Day of action against Barnardo’s – 8 Nov

Following a series of documented assaults on migrant families held in Cedars, the appalling treatment of the Saleh family, and the damning HM Inspector of Prison’s report last month, anti-detention campaigners are calling on all concerned groups and individuals to join us in an intensive day of action to ratchet up the campaign against Barnardo’s involvement in child detention.

Barnardo’s does not really have the welfare of children at heart. If it did, it would have pulled out of Cedars as soon as its own ‘red lines’ had begun to be breached. The reality is that these conditions relating to the use of force against minors and the length of detention at Cedars have been repeatedly broken, and Barnardo’s continued involvement in Cedars is only serving to legitimise the continued use of child detention. As Medical Justice put it:

“they ruined the campaign to end the detention of children, which campaigners felt could be achievable as the government had already promised it.”

Our aim is to put enough pressure on Barnardo’s to pull out of Cedars. We believe this will strip away any legitimacy for the continued use of child detention and take us closer to stopping it for real. We see the fight against child detention as one part of the struggle against the brutal system of immigration detention as a whole.


There are various simple ways through which you can take action and help stop child detention: if you can’t pay Barnardo’s a visit on the day, you can still phone, tweet or email them and their supporters. Do something!

1. Phone blockade. Call Barnardo’s and ask why they are continuing to work at Cedars despite the repeated breaches of their own ‘red lines’. Remember, senior staff at Barnardo’s never have to hear from the families held at and deported from Cedars. Your phone calls and messages are a chance to put across some hard truths about Cedars.

– Barnardo’s head office: 0208 550 8822
– Press office:  020 8498 7555 (24 hours)
– Media and communications managers:  0208 498 7685 or 0113 393 3245
– Corporate partnerships/fundraising: 0208 498 7138
– Commissioning their services as consultants: 0208 498 7734
– Supporter care/telephone donation line: 0800 008 7005

If you would like to protect your anonymity (if you don’t want a call back from Barnardo’s, for example), dial 141 before entering the number.

2. Tweet. If you have a Twitter account, why not tweet these celebrity endorsers of Barnardo’s (see Barnardo’s website for details of their support for the charity). Ask them, politely, if they are aware of Barnardo’s role in Cedars, and whether they might reconsider supporting them.

Actor and author Stephen Fry: @stephenfry
Actress Fay Ripley: @FayRipley
Actress Michelle Collins: @missmcollins
Actress Amanda Holden: @Amanda_Holden
Taekwondo Olympic bronze medallist Lutalo Muhammad: @LutaloMuhammad
Rugby player James Haskell: @jameshaskell

3. Leaflet Barnardo’s charity shops. Most Barnardo’s shop volunteers and customers probably don’t know what Barnardo’s is involved with. You can let them know about Cedars and what goes on inside.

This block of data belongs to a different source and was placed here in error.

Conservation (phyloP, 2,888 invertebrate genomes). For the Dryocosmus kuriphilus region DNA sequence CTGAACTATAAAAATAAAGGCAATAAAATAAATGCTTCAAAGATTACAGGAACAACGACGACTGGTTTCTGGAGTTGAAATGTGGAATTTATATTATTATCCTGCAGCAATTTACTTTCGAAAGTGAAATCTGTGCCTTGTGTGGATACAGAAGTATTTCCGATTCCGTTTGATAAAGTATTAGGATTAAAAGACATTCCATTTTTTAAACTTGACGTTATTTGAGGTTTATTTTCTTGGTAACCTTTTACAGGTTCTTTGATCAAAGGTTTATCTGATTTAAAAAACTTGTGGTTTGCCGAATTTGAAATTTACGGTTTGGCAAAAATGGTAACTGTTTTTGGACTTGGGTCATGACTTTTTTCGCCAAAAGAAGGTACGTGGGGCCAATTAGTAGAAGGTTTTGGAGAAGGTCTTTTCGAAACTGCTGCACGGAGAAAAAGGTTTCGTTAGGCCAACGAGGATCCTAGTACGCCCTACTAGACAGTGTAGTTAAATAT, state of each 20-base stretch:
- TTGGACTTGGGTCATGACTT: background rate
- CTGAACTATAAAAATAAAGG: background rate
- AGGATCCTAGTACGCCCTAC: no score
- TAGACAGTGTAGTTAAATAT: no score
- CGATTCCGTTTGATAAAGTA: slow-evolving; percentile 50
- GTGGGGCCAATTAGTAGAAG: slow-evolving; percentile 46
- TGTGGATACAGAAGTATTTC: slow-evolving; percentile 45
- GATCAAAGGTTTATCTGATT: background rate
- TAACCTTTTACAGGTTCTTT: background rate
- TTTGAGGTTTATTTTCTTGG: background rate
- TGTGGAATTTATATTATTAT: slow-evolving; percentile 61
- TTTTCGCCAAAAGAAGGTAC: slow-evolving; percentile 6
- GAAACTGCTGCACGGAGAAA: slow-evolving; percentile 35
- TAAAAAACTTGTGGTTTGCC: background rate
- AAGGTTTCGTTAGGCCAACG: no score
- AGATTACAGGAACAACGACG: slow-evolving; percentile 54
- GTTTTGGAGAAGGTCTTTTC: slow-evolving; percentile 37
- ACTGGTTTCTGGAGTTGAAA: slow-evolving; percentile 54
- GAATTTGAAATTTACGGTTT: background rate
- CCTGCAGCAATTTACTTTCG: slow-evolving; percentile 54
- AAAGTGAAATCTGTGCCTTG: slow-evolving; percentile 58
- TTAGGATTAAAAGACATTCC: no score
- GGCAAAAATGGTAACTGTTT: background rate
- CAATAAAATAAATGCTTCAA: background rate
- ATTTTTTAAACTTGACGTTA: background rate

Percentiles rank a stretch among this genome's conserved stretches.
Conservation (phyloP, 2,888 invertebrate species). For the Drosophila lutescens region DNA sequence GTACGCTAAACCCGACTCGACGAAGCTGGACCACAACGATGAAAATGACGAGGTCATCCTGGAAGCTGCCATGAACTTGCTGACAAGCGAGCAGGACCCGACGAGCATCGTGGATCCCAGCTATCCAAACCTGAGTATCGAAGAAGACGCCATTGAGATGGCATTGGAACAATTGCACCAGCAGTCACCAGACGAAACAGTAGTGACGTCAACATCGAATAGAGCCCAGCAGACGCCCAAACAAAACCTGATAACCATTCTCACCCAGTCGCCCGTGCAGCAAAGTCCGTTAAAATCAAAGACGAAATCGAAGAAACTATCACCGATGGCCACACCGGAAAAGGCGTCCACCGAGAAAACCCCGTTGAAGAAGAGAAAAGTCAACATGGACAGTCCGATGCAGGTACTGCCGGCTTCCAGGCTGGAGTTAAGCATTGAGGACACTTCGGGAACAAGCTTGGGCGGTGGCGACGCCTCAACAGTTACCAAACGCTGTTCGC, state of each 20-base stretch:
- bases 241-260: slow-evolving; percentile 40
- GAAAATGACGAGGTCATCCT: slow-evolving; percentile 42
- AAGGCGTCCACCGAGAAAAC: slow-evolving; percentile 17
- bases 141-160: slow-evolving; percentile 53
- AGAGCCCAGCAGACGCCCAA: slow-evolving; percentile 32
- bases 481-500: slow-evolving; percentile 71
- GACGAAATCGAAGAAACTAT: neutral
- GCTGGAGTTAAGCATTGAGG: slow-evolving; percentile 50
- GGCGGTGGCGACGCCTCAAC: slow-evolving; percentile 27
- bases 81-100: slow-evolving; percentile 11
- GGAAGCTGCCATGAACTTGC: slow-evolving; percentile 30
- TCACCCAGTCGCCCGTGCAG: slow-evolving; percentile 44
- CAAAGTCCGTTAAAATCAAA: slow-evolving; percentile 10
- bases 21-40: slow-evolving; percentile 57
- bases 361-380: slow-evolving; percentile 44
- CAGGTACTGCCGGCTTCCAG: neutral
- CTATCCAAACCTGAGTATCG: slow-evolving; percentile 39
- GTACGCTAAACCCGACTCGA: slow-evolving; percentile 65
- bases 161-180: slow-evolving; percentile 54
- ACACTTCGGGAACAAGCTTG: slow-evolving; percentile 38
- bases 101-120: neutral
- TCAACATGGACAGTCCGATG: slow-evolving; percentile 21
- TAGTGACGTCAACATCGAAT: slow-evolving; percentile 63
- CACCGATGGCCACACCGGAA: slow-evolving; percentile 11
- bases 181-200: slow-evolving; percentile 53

Download and print this leaflet and distribute it. For a list of the nearest Barnardo’s charity shops to you, see this page.

4. Pay a visit to Barnardo’s offices. For a list of all Barnardo’s addresses, see this page.

5. Email Barnardo’s funders. Many of the (no doubt well-meaning) charitable trusts funding Barnardo’s might not be aware of the charity’s role in Cedars family immigration prison. Let them know!

Below is a model letter that you can modify and send to the trusts listed below:,,,,,,,,,,,,,,,,,,,,,,,,,,,,,,,,,,,,,,,,,,,

A list of Barnardo’s funders, available on p.21 of the charity’s 2011 annual report

Sample letter to Barnardo’s funders:

Dear Barnardo’s supporter,

I am writing to ask for your help in stopping Barnardo’s involvement in child detention.

Last August, the government opened Cedars, its notorious ‘pre-departure accommodation’ for families awaiting deportation. While the government claims that it has ended the detention of migrant children, Cedars is in fact just a detention centre with a friendlier face. Controversially, the children’s charity Barnardo’s, whom you have funded, took on the contract to provide ‘welfare services’ in the centre.

Barnardo’s made a number of conditions when it entered into this agreement. The charity set out a list of ‘red lines’, saying that it would speak out and withdraw its services if these were broken. Yet these conditions – including the use of force against children, the repeated detention of families at the centre, and the detention for longer than a seven day limit – have been repeatedly broken. These violations were further highlighted in HM Inspector of Prisons’ report on Cedars released last month. However, Barnardo’s still maintains its involvement in Cedars, has broken its promise to withdraw, and has refused even to comment on what is happening at Cedars.

Barnardo’s said that it took the contract at Cedars to help ensure children’s welfare. The HMIP report shows that this is not working. Furthermore, as the Institute of Race Relations has commented, Barnardo’s involvement actually makes matters worse by “legitimising” the continued detention of children. The charity Medical Justice said in a recent report:  Barnardo’s “ruined the campaign to end the detention of children, which campaigners felt could be achievable as the government had already promised it.”

If Barnardo’s upheld its “red lines” and pulled out of Cedars now, this would send a very strong message which could help end child detention for real. If you disagree with the detention of children, regardless of their country of origin, I ask you to urge Barnardo’s to cease its involvement in child detention, or reconsider funding the charity in future.

Yours sincerely,


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